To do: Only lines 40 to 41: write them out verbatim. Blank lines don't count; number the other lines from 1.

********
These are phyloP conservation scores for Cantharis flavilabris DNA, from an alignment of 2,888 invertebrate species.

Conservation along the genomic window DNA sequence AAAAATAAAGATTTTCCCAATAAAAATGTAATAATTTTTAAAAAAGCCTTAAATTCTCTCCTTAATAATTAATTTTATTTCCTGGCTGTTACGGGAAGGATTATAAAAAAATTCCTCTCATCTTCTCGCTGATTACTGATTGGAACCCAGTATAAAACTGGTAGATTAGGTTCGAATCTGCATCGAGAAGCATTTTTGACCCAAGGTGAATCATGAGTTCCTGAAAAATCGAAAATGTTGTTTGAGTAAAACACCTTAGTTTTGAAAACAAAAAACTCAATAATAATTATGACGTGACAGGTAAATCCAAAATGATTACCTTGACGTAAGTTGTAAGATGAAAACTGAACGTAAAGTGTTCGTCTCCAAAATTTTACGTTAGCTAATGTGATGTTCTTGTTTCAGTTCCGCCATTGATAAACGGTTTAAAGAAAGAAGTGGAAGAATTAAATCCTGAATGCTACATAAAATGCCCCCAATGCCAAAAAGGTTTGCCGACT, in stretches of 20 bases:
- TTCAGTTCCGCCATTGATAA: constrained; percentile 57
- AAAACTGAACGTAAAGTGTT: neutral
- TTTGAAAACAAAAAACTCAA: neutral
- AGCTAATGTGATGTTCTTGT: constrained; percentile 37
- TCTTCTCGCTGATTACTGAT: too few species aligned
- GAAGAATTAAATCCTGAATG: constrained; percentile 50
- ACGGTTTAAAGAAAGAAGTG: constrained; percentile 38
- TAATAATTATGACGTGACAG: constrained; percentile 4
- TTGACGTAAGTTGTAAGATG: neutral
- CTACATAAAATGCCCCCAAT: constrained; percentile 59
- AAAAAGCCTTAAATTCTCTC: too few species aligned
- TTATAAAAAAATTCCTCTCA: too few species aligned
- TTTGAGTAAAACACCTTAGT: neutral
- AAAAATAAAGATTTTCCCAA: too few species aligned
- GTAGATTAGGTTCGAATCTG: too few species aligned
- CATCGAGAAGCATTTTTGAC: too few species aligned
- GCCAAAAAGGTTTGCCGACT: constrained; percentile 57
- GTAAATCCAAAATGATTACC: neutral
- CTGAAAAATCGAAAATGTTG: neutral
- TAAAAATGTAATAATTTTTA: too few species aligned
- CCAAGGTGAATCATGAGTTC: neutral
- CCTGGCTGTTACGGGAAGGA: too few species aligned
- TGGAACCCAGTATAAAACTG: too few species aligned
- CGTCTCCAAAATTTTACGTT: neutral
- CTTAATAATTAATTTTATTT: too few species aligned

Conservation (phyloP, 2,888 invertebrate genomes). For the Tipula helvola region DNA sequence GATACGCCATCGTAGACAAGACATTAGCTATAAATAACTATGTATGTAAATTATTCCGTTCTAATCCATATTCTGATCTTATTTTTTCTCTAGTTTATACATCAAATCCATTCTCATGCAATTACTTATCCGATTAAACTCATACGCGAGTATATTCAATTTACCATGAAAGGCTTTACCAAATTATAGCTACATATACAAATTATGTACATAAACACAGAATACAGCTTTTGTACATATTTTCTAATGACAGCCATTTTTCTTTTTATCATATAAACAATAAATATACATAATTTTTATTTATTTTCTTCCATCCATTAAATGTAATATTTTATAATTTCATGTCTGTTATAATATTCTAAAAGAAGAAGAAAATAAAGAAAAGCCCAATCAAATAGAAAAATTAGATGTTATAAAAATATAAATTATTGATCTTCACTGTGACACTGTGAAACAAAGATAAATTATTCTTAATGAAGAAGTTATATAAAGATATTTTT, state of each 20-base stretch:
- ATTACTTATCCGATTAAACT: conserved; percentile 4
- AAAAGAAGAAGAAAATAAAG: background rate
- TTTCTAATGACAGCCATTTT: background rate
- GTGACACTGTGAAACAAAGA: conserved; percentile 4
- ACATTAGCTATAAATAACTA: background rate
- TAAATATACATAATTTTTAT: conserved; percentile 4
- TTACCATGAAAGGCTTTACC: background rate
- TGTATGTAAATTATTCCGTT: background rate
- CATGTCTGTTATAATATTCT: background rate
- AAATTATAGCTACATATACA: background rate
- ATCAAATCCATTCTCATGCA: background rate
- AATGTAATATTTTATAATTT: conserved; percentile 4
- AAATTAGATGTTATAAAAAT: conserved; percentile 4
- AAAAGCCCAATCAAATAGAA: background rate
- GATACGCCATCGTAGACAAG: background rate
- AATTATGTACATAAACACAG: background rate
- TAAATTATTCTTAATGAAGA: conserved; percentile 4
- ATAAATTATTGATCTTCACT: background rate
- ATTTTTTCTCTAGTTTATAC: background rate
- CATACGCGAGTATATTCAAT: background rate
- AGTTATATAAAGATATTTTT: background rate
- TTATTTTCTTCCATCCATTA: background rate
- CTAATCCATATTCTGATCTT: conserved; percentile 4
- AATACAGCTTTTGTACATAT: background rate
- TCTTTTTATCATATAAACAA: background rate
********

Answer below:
- AATGTAATATTTTATAATTT: conserved; percentile 4
- AAATTAGATGTTATAAAAAT: conserved; percentile 4